^ByteBuffer seems like a valid type hint; does that just not do enough evaluation to resolve static variables, or is there some weirdness around primitives I’m missing
it's.. complex.. clojure resolves type hints via
Class/forName + special cases
because calling long seems to fix the problem, but I can’t figure out how to type hint that
>Also is it just me or is type hinting for primitives super weird type hinting in general is super weird and inconsistent
OK, so I have a fn:
buflen is a fn from a protocol, which I ended up annotating ^Long because I couldn’t get any permutation of ^’long to work
(defn secretbox-open-easy-to-buf! "Decrypt with `crypto_secretbox_open_easy` into the given byte array. You only want this to manage the output byte array yourself. Otherwise, you want [[secretbox-open-easy]]." [^bytes out ^bytes ctext ^bytes nonce ^bytes key] (let [clen (long (buflen ctext)) res (.crypto_secretbox_open_easy sodium out ctext clen nonce key)] (if (= res 0) out (throw (RuntimeException. "Ciphertext verification failed")))))
Here’s the protocol and the two impls:
(defprotocol BufLen (^Long buflen [this])) (extend-protocol BufLen (Class/forName "[B") (buflen [this] (alength ^bytes this)) ByteBuffer (buflen [this] (.remaining ^ByteBuffer this)))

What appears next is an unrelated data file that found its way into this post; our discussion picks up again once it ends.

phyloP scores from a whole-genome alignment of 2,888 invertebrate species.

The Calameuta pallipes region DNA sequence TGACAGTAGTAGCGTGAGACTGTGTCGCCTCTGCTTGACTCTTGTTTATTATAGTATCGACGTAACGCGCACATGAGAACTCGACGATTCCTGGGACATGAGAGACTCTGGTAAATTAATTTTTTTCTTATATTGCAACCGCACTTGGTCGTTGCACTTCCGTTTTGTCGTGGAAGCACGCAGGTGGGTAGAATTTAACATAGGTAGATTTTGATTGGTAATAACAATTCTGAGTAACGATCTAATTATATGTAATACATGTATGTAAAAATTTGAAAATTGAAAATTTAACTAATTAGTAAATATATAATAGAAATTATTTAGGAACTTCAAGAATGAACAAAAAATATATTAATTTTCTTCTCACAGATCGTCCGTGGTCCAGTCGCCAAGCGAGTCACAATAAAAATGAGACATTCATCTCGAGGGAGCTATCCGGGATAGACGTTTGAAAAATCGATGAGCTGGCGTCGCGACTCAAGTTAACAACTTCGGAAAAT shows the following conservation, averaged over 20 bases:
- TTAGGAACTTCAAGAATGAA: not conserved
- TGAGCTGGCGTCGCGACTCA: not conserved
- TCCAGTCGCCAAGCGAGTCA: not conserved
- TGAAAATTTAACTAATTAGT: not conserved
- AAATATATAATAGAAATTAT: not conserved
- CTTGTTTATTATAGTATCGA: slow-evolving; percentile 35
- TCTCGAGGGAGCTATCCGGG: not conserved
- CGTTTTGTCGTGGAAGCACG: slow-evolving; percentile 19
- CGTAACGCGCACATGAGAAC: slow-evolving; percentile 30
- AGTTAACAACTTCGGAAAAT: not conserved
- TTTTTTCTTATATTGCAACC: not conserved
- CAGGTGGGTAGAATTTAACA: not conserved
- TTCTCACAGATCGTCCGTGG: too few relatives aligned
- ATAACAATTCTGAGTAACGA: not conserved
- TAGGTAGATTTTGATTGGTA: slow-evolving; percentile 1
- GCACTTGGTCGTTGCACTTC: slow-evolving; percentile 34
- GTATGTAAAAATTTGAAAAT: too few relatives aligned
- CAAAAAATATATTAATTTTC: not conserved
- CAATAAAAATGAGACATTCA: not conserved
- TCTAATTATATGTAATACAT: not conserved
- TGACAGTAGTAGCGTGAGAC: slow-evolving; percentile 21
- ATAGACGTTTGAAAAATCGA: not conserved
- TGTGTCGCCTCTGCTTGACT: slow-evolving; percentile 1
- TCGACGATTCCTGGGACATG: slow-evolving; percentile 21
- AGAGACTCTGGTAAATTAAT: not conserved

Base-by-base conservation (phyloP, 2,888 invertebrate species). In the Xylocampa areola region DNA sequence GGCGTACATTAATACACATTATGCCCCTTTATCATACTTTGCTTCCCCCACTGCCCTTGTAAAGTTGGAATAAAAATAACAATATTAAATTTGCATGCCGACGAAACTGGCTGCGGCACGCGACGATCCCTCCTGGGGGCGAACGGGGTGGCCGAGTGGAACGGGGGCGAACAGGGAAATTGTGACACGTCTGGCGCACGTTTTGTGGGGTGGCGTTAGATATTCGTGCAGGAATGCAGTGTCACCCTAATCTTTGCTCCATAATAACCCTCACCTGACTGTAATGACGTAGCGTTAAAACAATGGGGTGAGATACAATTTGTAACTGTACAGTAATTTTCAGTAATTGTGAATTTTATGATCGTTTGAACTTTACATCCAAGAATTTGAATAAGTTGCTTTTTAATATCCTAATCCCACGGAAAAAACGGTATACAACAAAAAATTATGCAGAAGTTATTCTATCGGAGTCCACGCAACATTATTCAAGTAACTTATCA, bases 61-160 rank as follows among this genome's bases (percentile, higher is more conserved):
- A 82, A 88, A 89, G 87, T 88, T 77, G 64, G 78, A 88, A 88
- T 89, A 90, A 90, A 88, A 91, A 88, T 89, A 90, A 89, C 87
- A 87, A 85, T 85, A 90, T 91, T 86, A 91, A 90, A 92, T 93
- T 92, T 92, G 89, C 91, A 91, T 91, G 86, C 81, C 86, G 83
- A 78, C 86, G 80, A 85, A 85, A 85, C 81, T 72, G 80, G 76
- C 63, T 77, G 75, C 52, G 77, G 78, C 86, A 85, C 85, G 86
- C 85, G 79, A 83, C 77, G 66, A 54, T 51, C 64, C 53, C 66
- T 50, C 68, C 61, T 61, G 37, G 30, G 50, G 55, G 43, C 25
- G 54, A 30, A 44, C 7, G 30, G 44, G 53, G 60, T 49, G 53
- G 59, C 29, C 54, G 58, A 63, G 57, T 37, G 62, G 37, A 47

right, so protocols can't return primitive types, that
^Long cast is useless and so would
long function there is the right way to do it -- you don't want to type-hint
(buflen ctext) as
long because that would be lying to the compiler (it's a boxed
Long, not a primitive
so the only reason I have a protocol is because I’m expecting all calls to be hinted, so I wanted them to be resolved at compile time
also remember that type hints should not be used to cast, so if you have an
int and type-hint it as
long weird things might happen
I was just messing around with it trying to get the refl warning to go away at all in an attempt to understand hitning
your best option is to either not use protocols and just use a function & switch on the argument class, or wrap the protocol function in a type-hinted function returning
long, but you're going to pay the price of boxing+unboxing in that case
which might not be a big overhead, don't know how performance sensitive your code has to be
I mean, I guess there’s the distinction between Integer as returned by alength and the int returned by ByteBuffer/remaining
I’m guessing there’s a weird method in Arrays or something that will tell me the array length as a primitive
@lvh I can tell you that generally Java developers don't worry about un/boxing of primitives from a performance perspective. If your application is that time-sensitive you'll want to make a thin interface over native code. Usually other things will dominate when you profile.
@kirked: boxed vs unboxed math can make huge performance differences in hot code paths
sure if you're doing tons of IO you're probably not going to notice much of a difference, but in algorithmic code boxed vs unboxed does matter
as an example,
tools.reader is about twice as slow as the clojure reader written in java because clojure can't pass around unboxed chars between functions
@bronsa: Yes, I know all about boxing, having been a Java developer for 15 years.